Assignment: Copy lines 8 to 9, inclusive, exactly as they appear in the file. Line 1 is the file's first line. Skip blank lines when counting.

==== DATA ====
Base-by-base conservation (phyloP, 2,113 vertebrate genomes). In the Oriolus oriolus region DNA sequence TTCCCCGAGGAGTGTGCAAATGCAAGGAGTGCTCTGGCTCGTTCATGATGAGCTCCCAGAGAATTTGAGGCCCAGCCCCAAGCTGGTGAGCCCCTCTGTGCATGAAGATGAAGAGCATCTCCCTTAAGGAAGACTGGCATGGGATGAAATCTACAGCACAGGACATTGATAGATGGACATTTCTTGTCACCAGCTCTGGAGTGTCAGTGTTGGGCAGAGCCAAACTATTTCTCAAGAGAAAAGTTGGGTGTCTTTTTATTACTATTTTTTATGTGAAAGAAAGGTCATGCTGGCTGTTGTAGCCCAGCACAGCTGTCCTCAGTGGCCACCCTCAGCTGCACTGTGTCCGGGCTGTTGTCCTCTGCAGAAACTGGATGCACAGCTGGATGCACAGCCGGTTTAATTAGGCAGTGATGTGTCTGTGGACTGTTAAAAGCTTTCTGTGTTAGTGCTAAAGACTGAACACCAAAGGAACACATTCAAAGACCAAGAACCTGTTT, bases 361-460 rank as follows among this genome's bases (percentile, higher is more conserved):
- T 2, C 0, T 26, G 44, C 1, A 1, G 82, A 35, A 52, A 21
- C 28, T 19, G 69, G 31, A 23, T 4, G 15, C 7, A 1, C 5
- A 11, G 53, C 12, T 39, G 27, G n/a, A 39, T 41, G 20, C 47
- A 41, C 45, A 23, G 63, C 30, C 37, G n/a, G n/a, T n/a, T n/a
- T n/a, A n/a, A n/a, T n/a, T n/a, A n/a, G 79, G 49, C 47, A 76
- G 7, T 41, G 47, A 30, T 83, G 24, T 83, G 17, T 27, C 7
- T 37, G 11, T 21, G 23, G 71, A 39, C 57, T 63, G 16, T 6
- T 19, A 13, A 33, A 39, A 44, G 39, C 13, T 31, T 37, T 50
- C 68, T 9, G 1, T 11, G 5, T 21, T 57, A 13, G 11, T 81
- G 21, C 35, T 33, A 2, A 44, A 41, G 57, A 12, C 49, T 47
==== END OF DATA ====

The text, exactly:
- T 37, G 11, T 21, G 23, G 71, A 39, C 57, T 63, G 16, T 6
- T 19, A 13, A 33, A 39, A 44, G 39, C 13, T 31, T 37, T 50